One of the things I would LOVE to see, something I had to wing/"house rule" is more specific information on Laboratories and Medical Bays.

Pleas, please, please Mongoose people... please design more than just 1 size of a med bay!
Here is what I do...
Auto-Doc takes up 1 ton of "floor space"... the device isn't a full 5'x10' (1.5m x 3m) but it does take up the bulk of that floor space with enough room to walk around it, get in, program it, service it if needed.. things like that. Currently people with auto-docs just "have them somewhere on the ship"... stuck in the corner of the common galley I suppose.

1/2 ton to 1 ton = aid station... recessed alcove/closet with wall mounted medical devices/scanners, with fold-out cots, cabinets, storage, and disposal units. larger station can handle more people...
2 tons = med/exam bay, large enough for 1 bed/exam table and a desk for a doctor with storage cabs. Think of the size of a room everyone goes to when they see their own doctor... just a high tech version of that.
3 tons allows 2 beds with doctor station between (or 1 bed separated by an auto-doc on the other)
These first two sizes can treat serious wounds, infections, "the flu" and allow for minor surgery, but complex stuff like open heart surgery, cybernetic implants, viral/contamination rooms, etc... will of course require larger rooms.
For cost in my house-rule examples from above, I just extrapolate the costs from cannon.
The larger you go the more advanced/difficult surgeries you can do, but that should not remove a basic med bay from a typical tramp.
Obviously on smaller freighters you don't need a surgery center, but without a small med-bay anyone with medic skill has to "remove the bullets" on the kitchen table! lol... so who cleans up the blood so the other paying customers won't get messy walking through the common room? ;)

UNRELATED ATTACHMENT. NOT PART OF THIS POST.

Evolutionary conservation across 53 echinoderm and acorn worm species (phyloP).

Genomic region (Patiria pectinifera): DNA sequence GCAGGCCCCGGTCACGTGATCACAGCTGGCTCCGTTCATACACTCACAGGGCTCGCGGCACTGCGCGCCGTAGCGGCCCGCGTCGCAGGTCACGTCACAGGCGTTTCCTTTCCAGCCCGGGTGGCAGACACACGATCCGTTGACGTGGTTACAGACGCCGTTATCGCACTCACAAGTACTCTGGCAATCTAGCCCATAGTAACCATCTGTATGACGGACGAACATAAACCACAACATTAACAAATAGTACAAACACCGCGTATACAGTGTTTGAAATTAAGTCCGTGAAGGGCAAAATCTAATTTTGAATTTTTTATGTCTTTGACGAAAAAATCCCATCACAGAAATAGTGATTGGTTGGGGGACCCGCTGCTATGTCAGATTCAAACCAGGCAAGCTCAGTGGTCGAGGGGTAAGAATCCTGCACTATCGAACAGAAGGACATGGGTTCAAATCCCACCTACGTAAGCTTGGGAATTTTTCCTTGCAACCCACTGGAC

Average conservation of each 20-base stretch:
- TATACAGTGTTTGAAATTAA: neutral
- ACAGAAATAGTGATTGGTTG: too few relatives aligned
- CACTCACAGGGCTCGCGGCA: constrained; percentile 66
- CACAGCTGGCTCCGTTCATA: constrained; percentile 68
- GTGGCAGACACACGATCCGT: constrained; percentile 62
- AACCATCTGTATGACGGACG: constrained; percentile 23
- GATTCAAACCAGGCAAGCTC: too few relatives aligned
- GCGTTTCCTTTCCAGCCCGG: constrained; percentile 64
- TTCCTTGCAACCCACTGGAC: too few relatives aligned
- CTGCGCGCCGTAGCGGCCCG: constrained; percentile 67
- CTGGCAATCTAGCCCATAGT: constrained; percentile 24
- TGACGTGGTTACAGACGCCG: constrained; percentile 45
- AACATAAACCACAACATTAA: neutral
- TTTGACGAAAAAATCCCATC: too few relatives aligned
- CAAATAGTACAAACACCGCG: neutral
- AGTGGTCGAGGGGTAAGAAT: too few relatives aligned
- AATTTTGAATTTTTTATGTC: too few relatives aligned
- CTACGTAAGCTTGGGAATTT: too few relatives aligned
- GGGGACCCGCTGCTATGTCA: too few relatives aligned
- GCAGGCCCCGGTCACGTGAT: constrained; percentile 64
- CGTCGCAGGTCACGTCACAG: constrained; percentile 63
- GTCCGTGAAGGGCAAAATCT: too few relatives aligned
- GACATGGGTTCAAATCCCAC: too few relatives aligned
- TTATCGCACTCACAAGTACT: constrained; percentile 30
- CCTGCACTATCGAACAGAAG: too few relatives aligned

I would also like to see perhaps something on specialized airlocks. Do "typical" airlocks allow for absolute sterilization, or just "typical" things. When you see and movie or show on TV with scientist going into a lab or hospital to work on an extreme case, they always go through a very complex and thorough decontamination chamber... read any Micheal Crichton book on high tech / lab environments for inspiration. ;)

Along with specialized equipment and components Travellers can incorporate into their smaller tramp freighters, a more thorough and wide ranging set of careers would be great, as many others have covered in earlier replies.

A handful of new scientific/medical ship designs would also be nice. Not every lab ship in known space is a spinning doughnut I hope. ;)

And I love the idea of medical school prior to entering an "working life", similar the way High Guard treats the Naval Academy.
Just my 2 credits.
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Re: Scholar - A New Book

Postby CosmicGamer » Fri Mar 07, 2014 8:36 pm

Jak Nazryth wrote: I would like to point out that Nobles have their own book now... "Dilettante" and it is full of useful items.
But it also should be pointed out that the Dilettante book is more about social standing and wealth than nobility.
Book 8: Dilettante wrote:nobility is a major part of political and administrative authority of
many star systems, it does not necessarily correspond that the
highest Social Standing values should be limited to them.
Book 8: Dilettante wrote:So what exactly is a dilettante? The nominal meaning of the
word is a person who dabbles in a field of knowledge or art for
their own amusement, rather than as a profession. However, for
the purposes of this book we shall take this definition a stage
further. In Traveller terms, a dilettante is someone who can
practice their avocation because they are, or have become,
independently wealthy and do not need to work.
Thus dilettante characters operate at the higher levels of society.
They can be artists that create great or whimsical works for the
ages, athletes pitting themselves against the highest physical
pinnacles of their species or celebrities that embody the hopes
and aspirations of their fans. They can even be nobles without
a position of responsibility, who lacking any direction in life,